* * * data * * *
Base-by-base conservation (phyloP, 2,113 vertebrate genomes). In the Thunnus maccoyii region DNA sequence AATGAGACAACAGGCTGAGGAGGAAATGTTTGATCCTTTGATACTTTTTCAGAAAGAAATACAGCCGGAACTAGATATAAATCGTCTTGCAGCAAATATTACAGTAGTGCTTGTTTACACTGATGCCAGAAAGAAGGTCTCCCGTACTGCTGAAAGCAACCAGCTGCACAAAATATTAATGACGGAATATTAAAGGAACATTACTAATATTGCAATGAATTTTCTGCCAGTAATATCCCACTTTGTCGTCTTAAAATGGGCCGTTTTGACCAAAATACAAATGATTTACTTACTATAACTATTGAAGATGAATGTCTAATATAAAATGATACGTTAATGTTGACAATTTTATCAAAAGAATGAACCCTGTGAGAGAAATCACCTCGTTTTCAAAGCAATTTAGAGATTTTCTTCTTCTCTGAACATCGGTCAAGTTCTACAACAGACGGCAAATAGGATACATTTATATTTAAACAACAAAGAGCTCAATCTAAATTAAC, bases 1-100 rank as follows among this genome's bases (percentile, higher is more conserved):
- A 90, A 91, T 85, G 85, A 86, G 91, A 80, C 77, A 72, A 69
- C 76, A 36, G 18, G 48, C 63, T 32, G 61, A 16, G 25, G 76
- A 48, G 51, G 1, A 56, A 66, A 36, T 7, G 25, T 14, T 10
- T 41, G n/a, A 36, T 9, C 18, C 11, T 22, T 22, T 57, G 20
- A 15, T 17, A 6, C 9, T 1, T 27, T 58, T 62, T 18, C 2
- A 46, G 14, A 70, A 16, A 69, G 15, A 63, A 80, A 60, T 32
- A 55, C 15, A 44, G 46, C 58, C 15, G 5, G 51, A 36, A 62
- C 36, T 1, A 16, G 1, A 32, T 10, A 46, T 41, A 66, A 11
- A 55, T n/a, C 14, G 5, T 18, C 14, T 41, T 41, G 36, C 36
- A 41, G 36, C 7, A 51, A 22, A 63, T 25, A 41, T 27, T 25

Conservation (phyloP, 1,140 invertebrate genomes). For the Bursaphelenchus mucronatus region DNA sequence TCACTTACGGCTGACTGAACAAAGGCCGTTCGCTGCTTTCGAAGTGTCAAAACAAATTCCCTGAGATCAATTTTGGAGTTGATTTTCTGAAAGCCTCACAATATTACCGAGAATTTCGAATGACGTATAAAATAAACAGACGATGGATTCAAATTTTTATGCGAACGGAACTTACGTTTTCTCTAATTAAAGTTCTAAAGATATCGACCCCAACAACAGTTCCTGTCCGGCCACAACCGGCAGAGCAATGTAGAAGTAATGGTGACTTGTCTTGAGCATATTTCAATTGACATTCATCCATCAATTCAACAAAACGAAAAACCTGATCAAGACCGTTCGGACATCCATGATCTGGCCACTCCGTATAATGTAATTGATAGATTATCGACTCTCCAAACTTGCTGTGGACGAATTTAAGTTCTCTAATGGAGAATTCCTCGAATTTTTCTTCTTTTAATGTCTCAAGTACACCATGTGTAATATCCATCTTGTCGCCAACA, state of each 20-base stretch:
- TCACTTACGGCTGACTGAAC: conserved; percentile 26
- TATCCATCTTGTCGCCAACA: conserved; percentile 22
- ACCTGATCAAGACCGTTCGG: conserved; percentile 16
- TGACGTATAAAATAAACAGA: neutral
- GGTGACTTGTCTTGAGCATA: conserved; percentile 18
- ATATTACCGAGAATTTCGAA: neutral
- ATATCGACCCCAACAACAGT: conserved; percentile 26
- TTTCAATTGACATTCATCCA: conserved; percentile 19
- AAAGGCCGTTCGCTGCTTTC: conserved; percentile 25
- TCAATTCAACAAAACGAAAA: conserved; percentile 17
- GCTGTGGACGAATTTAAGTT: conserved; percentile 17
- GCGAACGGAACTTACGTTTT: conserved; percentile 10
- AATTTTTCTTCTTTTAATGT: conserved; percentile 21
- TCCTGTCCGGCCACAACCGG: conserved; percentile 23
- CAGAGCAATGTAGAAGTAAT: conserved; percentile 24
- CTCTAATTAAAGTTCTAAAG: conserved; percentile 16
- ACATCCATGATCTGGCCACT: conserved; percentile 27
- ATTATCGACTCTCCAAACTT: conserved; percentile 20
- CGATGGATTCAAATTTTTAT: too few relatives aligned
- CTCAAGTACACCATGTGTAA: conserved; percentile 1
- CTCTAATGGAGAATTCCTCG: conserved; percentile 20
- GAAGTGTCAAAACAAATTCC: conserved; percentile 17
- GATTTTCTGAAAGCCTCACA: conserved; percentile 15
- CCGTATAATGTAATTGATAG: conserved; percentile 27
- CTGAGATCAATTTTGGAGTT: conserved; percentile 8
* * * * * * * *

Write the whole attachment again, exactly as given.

Base-by-base conservation (phyloP, 2,113 vertebrate genomes). In the Thunnus maccoyii region DNA sequence AATGAGACAACAGGCTGAGGAGGAAATGTTTGATCCTTTGATACTTTTTCAGAAAGAAATACAGCCGGAACTAGATATAAATCGTCTTGCAGCAAATATTACAGTAGTGCTTGTTTACACTGATGCCAGAAAGAAGGTCTCCCGTACTGCTGAAAGCAACCAGCTGCACAAAATATTAATGACGGAATATTAAAGGAACATTACTAATATTGCAATGAATTTTCTGCCAGTAATATCCCACTTTGTCGTCTTAAAATGGGCCGTTTTGACCAAAATACAAATGATTTACTTACTATAACTATTGAAGATGAATGTCTAATATAAAATGATACGTTAATGTTGACAATTTTATCAAAAGAATGAACCCTGTGAGAGAAATCACCTCGTTTTCAAAGCAATTTAGAGATTTTCTTCTTCTCTGAACATCGGTCAAGTTCTACAACAGACGGCAAATAGGATACATTTATATTTAAACAACAAAGAGCTCAATCTAAATTAAC, bases 1-100 rank as follows among this genome's bases (percentile, higher is more conserved):
- A 90, A 91, T 85, G 85, A 86, G 91, A 80, C 77, A 72, A 69
- C 76, A 36, G 18, G 48, C 63, T 32, G 61, A 16, G 25, G 76
- A 48, G 51, G 1, A 56, A 66, A 36, T 7, G 25, T 14, T 10
- T 41, G n/a, A 36, T 9, C 18, C 11, T 22, T 22, T 57, G 20
- A 15, T 17, A 6, C 9, T 1, T 27, T 58, T 62, T 18, C 2
- A 46, G 14, A 70, A 16, A 69, G 15, A 63, A 80, A 60, T 32
- A 55, C 15, A 44, G 46, C 58, C 15, G 5, G 51, A 36, A 62
- C 36, T 1, A 16, G 1, A 32, T 10, A 46, T 41, A 66, A 11
- A 55, T n/a, C 14, G 5, T 18, C 14, T 41, T 41, G 36, C 36
- A 41, G 36, C 7, A 51, A 22, A 63, T 25, A 41, T 27, T 25

Conservation (phyloP, 1,140 invertebrate genomes). For the Bursaphelenchus mucronatus region DNA sequence TCACTTACGGCTGACTGAACAAAGGCCGTTCGCTGCTTTCGAAGTGTCAAAACAAATTCCCTGAGATCAATTTTGGAGTTGATTTTCTGAAAGCCTCACAATATTACCGAGAATTTCGAATGACGTATAAAATAAACAGACGATGGATTCAAATTTTTATGCGAACGGAACTTACGTTTTCTCTAATTAAAGTTCTAAAGATATCGACCCCAACAACAGTTCCTGTCCGGCCACAACCGGCAGAGCAATGTAGAAGTAATGGTGACTTGTCTTGAGCATATTTCAATTGACATTCATCCATCAATTCAACAAAACGAAAAACCTGATCAAGACCGTTCGGACATCCATGATCTGGCCACTCCGTATAATGTAATTGATAGATTATCGACTCTCCAAACTTGCTGTGGACGAATTTAAGTTCTCTAATGGAGAATTCCTCGAATTTTTCTTCTTTTAATGTCTCAAGTACACCATGTGTAATATCCATCTTGTCGCCAACA, state of each 20-base stretch:
- TCACTTACGGCTGACTGAAC: conserved; percentile 26
- TATCCATCTTGTCGCCAACA: conserved; percentile 22
- ACCTGATCAAGACCGTTCGG: conserved; percentile 16
- TGACGTATAAAATAAACAGA: neutral
- GGTGACTTGTCTTGAGCATA: conserved; percentile 18
- ATATTACCGAGAATTTCGAA: neutral
- ATATCGACCCCAACAACAGT: conserved; percentile 26
- TTTCAATTGACATTCATCCA: conserved; percentile 19
- AAAGGCCGTTCGCTGCTTTC: conserved; percentile 25
- TCAATTCAACAAAACGAAAA: conserved; percentile 17
- GCTGTGGACGAATTTAAGTT: conserved; percentile 17
- GCGAACGGAACTTACGTTTT: conserved; percentile 10
- AATTTTTCTTCTTTTAATGT: conserved; percentile 21
- TCCTGTCCGGCCACAACCGG: conserved; percentile 23
- CAGAGCAATGTAGAAGTAAT: conserved; percentile 24
- CTCTAATTAAAGTTCTAAAG: conserved; percentile 16
- ACATCCATGATCTGGCCACT: conserved; percentile 27
- ATTATCGACTCTCCAAACTT: conserved; percentile 20
- CGATGGATTCAAATTTTTAT: too few relatives aligned
- CTCAAGTACACCATGTGTAA: conserved; percentile 1
- CTCTAATGGAGAATTCCTCG: conserved; percentile 20
- GAAGTGTCAAAACAAATTCC: conserved; percentile 17
- GATTTTCTGAAAGCCTCACA: conserved; percentile 15
- CCGTATAATGTAATTGATAG: conserved; percentile 27
- CTGAGATCAATTTTGGAGTT: conserved; percentile 8